Wednesday, March 14, 2012

Improving live multimedia pipeline performance

In this post, we will discuss code optimisation techniques necessary in real-time media pipelines. Live video requires that the media is processed fast enough to achieve the desired framerate e.g. to have a 15 fps framerate means that each frame should take no longer than 1000/15 = 66.6 ms.

A video pipeline is typically comprised of a media source, colour converters, scalers, croppers, video mixers, video codecs and media sinks.

Media pipeline
This means that all the operations together can not take more than 66.6 ms.
Although operations such as colour conversion are considered light-weight in relation to the video encoding, each link in the chain should be written as efficient as possible, within reasonable means. (Shaving a ms of colour conversion is not really going to make much difference if it is the encoder that takes 50ms per frame.)

The question is how we can improve algorithm performance?
  • Using the fixed point arithmetic over floating point
  • Less copies
  • Lookup tables over computation
  • Multi-threading
  • Increase cache hits
  • Using processor-specific knowledge (e.g. SIMD)
  • Using GPUs?
  • Improved algorithms structure(the big picture)
There is usually some kind of trade-off between speed and memory usage. In the case of the look-up table approach, there could be a slight computational overhead on start-up to compute the look-up table, with the benefit of less computations once the application is in a steady state. One should also take factors such as the size of the look-up table, and the target environment (i.e. desktop vs. embedded device) into account.

In this post, we will try out various techniques to improve the performance of the RGB to YUV420 colour converter ( source code available at the Video Processing Project).
The FrameGrabber project builds a simple multimedia pipeline consisting of a source, a sample grabber and a video renderer.

Once the sample grabber callback is triggered, we do the following:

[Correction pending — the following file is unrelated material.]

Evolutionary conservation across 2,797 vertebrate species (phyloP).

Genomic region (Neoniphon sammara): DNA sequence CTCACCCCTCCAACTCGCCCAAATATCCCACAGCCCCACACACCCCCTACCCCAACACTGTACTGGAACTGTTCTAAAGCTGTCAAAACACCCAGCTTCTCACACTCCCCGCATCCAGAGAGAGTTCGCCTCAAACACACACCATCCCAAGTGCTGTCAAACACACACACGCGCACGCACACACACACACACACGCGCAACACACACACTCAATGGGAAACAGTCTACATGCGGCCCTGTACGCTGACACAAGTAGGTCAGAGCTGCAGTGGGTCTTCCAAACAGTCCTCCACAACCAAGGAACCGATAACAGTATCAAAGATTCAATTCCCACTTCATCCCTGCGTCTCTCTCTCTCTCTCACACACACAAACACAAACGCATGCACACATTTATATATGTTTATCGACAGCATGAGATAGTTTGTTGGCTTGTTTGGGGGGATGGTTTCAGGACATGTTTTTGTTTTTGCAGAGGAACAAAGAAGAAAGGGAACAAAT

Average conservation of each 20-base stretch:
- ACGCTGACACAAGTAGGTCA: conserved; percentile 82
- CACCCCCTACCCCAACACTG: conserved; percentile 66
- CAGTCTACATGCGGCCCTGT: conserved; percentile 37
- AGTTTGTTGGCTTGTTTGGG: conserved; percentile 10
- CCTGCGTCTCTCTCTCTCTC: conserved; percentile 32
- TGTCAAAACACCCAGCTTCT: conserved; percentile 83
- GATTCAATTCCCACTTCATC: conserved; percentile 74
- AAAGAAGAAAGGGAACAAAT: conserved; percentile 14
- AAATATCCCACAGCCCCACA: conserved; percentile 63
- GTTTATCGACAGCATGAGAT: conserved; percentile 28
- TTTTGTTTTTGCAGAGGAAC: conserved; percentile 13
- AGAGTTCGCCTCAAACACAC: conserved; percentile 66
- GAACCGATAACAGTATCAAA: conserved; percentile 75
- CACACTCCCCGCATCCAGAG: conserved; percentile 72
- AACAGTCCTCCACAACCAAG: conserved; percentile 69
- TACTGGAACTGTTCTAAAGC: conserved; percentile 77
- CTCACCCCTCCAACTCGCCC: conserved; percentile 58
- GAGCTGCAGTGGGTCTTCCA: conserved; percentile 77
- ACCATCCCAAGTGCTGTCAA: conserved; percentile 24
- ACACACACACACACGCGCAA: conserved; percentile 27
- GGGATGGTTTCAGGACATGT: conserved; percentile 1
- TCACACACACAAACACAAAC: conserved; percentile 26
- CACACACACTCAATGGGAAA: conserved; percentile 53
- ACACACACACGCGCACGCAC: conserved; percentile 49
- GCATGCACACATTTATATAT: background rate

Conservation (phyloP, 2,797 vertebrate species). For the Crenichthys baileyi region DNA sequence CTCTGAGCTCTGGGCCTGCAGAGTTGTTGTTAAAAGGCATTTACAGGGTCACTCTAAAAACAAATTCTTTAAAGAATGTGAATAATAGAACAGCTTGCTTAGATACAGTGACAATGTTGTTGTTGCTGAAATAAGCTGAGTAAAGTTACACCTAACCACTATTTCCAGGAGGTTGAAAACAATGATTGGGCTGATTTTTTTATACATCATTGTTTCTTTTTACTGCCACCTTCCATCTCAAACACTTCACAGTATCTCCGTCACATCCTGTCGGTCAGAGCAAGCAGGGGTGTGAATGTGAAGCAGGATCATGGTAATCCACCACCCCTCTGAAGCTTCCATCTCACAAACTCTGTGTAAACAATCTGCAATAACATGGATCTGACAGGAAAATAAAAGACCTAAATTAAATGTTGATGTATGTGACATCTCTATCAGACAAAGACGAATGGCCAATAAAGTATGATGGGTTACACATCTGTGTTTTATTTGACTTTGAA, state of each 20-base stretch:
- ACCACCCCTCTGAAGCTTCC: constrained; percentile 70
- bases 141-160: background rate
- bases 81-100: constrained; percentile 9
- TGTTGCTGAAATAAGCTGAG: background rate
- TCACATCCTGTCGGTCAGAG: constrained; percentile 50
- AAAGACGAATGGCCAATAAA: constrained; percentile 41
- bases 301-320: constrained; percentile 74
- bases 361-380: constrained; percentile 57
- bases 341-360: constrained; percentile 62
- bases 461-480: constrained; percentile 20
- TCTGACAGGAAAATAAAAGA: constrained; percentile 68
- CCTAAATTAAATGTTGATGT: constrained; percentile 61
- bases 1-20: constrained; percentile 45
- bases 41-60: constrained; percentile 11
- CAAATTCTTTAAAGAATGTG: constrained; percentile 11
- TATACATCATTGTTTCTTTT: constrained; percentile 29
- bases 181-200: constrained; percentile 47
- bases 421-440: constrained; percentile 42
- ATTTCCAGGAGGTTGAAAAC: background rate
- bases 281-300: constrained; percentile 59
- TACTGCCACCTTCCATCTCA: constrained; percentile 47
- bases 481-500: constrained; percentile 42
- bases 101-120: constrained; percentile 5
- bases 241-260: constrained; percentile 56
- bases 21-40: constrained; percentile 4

- convert from RGB to YUV420
- convert back to RGB
- render image for visual confirmation that the conversion is correct.

The original color conversion code looks as follows can be seen in RealRGB24toYUV420Converter.cpp.

We will try to improve on this by adding a lookup table to minimize the multiplications as can be seen in FastLookupTableRGB24toYUV420Converter.cpp.

Next, we approach the problem using fixed point arithmetic as can be seen in FastFixedPointRGB24toYUV420Converter.cpp.
Here the idea is to use integer arithmetic over floating point.

Finally we attempted to use SIMD instructions to improve the colour converter performance as can be seen in FastSimdRGB24toYUV420Converter.cpp.

The FrameGrabber application is called with the following parameters:
FrameGrabber <<File>>.avi mode=0
where
mode 0 = original algorithm
mode 1 = lookup table
mode 2 = fixed-point arithmetic
mode 3 = SIMD
mode 4 = GPU (unimplemented)
mode 5 = multi-threaded

The standard Foreman test video sequence with CIF resolution was used as the video source in this experiment. The application was run 5 times per mode using an automated script and the results were averaged.

Mode:    Total average         Per frame      Improvement %
0               1224.46ms            1.16ms
1               1105.63ms            1.02ms                  12.26% 
2                 969.82ms            0.55ms                  53.10%
3               1572.18ms            1.24ms                  -6.74%
5               1106.09ms            0.59ms                  49.13%


As expected using a look-up table yields a notable improvement on the original algorithm. The fixed-point arithmetic performs best of all and is roughly twice as fast as the original algorithm. Surprisingly, the SIMD approach yielded no improvements, in fact performs slightly worse than the original. This could however be an implementation issue. (If you have a better solution, please drop us a line). FYI, the question was  posted on stackoverflow. The multi-threaded approach yields also yields a performance gain though this approach should be taken with caution. I would not advise spawning additional threads for the purpose of optimising colour conversion.

Comments/criticism/suggestions/improvements? Please drop us a line. Feel free to download the source and give it a try.

Note:
In order to compile the solution with support for mode 5, USE_MULTI_THREADED must be defined in the Image and FrameGrabber projects. Additionally, boost::thread and boost::asio are used to scale the colour conversion across 2 processors and the relevant boost include and library paths need to be configured in Visual Studio.




1 comment:

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